A native of Staten Island in New York, James Casey knew he found a perfect college home in Washington, D.C., at Howard University, where he enrolled two years ago with an eye to a career in international law or intellectual property law.
He works 13 hours a week at a drugstore, stocking shelves among other duties, and is a resident assistant at a college dormitory. But as he neared his junior year “finances were very much a problem” for him at Howard, where undergraduate tuition is $8,550 per semester, and he contemplated transferring to a less expensive state university in New York.
“I really wanted to finish here at Howard,” says James, age 20, seated on a bench on Howard’s campus two miles northeast of the White House. “The program I’m in is really good. Very few schools have programs that look at communications and culture.”
So Mr. Casey applied for the Pearson Prize for Higher Education, a scholarship awarded to students who demonstrate distinguished public service to their local community. The Pearson Prize is expressly aimed at young men and women already in college rather than, as with most university scholarships, students just preparing to enter college for the first time.
‘It’s a big help’
James Casey on the campus of Howard University
“When I heard I won I was ecstatic,” says Mr. Casey. “I shouted ‘hallelujah.’ It’s a big help.”
The Pearson Prize is sponsored by the Pearson Foundation, the philanthropic arm of Pearson Plc, and administered by the National Society for Collegiate Scholars. The initial recipients were announced in June 2010: Twenty recipients including Mr. Casey were named Pearson Prize National Fellows, receiving $10,000 over two years, while 50 others were honoured as Pearson Prize Community Fellows, receiving $500 in a single year.
Mr. Casey was honoured for such community service as his work in the Boy Scouts, teaching other young men leadership and emergency preparedness. Among other community work, he has also helped construct staging for theatrical productions at LaGuardia High School for the Performing Arts in New York, whose students’ dreams and talents were dramatized in the play and movie Fame.
Mr. Casey is taking six courses this semester at Howard’s John H. Johnson School of Communications – including advanced public speaking, communications law and intercultural communications – and is preparing a 75-page thesis on how personal physical space affects interpersonal communications. Law school is his next stop.
Inspired by her grandfather’s community service
Another of this year’s Pearson Prize National Fellows, Leah Simoncelli, also attends college in Washington, at American University, where she has a double major in public communications and Spanish. A native of Greensburg, Pennsylvania, Ms. Simoncelli, 21, applied for two dozen different scholarships and won eight of them when she first entered college three years ago.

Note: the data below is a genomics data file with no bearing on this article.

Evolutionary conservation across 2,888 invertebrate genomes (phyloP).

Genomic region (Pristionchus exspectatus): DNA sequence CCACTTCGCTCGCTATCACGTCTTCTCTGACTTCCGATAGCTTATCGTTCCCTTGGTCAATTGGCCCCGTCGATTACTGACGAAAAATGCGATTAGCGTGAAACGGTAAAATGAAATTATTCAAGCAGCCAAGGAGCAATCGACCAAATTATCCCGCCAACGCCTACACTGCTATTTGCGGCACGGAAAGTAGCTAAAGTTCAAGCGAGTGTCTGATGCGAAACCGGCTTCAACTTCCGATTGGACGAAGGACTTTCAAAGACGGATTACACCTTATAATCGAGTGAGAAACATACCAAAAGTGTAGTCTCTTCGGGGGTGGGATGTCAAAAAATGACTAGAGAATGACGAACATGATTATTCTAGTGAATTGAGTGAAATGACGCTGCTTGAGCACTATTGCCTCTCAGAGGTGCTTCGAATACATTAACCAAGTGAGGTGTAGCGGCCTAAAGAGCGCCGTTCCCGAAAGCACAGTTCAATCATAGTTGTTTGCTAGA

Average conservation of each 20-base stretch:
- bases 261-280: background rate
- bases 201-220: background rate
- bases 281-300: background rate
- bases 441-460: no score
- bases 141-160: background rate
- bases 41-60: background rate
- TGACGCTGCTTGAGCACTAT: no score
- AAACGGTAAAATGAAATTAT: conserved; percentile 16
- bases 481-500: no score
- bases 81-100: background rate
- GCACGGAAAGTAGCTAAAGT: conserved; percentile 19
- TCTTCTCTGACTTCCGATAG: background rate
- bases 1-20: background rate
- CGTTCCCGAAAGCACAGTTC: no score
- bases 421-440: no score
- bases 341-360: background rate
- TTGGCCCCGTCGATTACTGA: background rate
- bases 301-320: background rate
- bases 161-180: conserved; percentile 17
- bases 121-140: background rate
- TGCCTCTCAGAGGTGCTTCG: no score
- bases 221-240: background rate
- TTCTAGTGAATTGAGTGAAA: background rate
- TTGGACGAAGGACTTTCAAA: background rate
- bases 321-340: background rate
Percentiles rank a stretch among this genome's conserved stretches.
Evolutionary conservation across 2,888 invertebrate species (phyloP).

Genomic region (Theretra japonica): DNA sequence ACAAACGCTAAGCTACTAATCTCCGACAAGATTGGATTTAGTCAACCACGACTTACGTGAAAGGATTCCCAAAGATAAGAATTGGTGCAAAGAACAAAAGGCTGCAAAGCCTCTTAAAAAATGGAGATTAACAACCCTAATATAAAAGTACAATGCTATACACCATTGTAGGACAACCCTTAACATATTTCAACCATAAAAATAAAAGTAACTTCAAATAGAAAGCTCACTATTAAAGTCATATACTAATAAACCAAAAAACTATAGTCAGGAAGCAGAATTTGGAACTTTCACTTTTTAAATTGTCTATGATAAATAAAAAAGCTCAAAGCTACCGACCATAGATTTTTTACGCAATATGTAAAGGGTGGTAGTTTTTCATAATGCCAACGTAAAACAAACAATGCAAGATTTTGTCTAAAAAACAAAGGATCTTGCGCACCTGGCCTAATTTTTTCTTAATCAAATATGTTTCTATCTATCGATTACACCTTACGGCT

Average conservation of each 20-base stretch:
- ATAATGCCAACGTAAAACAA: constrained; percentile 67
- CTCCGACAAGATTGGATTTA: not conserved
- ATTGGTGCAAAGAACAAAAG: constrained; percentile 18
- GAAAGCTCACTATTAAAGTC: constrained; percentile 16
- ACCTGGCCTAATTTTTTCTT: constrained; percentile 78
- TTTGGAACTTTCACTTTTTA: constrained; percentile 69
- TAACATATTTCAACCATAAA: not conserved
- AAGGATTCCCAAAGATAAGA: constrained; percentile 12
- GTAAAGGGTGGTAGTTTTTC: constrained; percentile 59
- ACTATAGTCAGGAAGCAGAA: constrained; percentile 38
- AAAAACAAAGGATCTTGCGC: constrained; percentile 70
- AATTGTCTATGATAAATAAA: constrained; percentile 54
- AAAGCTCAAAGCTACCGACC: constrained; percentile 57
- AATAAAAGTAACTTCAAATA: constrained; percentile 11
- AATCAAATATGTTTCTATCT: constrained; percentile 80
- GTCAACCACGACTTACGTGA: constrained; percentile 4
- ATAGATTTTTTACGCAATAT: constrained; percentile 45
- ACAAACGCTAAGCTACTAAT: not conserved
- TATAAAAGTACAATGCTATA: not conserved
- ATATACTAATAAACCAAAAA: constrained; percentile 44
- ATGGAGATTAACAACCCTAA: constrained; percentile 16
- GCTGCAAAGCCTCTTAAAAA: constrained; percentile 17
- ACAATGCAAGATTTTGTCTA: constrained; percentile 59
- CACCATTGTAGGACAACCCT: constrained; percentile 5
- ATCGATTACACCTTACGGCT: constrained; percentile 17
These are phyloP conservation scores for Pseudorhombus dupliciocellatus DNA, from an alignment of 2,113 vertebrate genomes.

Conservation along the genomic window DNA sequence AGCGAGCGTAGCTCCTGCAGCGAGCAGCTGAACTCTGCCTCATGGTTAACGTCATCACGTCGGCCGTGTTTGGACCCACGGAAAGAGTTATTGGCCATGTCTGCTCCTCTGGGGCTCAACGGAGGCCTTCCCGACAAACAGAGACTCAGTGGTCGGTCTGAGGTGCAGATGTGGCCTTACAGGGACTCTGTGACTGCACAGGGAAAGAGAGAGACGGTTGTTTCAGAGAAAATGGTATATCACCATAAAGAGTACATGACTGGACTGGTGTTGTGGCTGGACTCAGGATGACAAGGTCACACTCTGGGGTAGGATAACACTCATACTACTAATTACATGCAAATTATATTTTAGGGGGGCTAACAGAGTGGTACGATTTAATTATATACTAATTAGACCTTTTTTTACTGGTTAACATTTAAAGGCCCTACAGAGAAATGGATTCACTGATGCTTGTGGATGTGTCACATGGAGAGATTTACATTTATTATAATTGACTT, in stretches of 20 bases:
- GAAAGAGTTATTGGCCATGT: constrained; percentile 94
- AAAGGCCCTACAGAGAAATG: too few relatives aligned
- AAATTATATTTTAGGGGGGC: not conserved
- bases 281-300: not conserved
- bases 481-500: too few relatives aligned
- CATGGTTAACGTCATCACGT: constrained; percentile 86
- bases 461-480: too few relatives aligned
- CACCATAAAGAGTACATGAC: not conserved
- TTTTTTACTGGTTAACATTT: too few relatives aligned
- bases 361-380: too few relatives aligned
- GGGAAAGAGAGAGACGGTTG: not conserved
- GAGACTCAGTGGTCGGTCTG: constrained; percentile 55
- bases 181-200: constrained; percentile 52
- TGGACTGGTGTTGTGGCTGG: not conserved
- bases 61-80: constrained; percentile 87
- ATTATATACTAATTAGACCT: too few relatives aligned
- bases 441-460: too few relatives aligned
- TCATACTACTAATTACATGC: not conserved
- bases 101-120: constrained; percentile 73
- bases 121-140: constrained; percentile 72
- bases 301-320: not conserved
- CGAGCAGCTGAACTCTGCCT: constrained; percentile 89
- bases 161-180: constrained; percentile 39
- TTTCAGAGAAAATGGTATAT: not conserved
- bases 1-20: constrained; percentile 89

Leah Simoncelli in Chile, where she helped build houses after an earthquake
“But scholarships really fall off after the first year,” says Ms. Simoncelli, who found out about the Pearson Prize early this year through an email from a Latin American student organization on campus. “I said to myself, ‘This has to be new, or I would have known about it.’”
Inspired by her late grandfather, who ran a gas station but still found time to help run a recreational park and organize charity bingo nights, Ms. Simoncelli’s community service has included working in soup kitchens and senior-citizen centers in Washington, and helping a non-profit group build homes for earthquake victims in Chile, while studying Spanish there earlier this year. Her photo album includes evidence of the earthquake devastation, including flattened houses and a damaged church.
“He was the absolute king of community service and a huge influence on my life from a very young age,” Ms. Simoncelli says of her grandfather, in a two-minute video filmed as part of her Pearson Prize application.
‘Giving back is way more important than receiving’
Among the most arresting videos submitted by the National Fellows is one from Lauren Hiatt, 20, a sophomore at Pittsburg State University in Pittsburg, Kansas, who is studying to be a nurse. Filmed in a Kansas resource center for foster and adopted children, Ms. Hiatt, surrounded by racks of clothing and other items, explains how the center provides children with clothes, coats, socks, pyjamas and toys, because “typically, children come into foster care with nothing.”
Ms. Hiatt knows of that world. She was put into foster care herself at age 9 after a school nurse reported problems at home, and was adopted along with her sister at age 15 by parents she credits with helping her all along the way – including with her application for the Pearson Prize.
She now works two part-time jobs, as a hospital nurse’s aide and clerical duties at an automotive technology office, and still goes home to Kansas City every three weekends to work at the resource center, where she has logged more than 1,000 volunteer hours since high school by staffing the center or picking up donations.
“While in care my foster parents made sure we were given every opportunity to play sports, attend camp and just be normal kids,” Ms. Hiatt says in the video. “Because of these opportunities I realize that giving back is way more important than receiving.
“Receiving the Pearson Prize would mean the world to me, because it would help me to achieve my goal of becoming a surgical nurse so I could help people every day for the rest of my life.”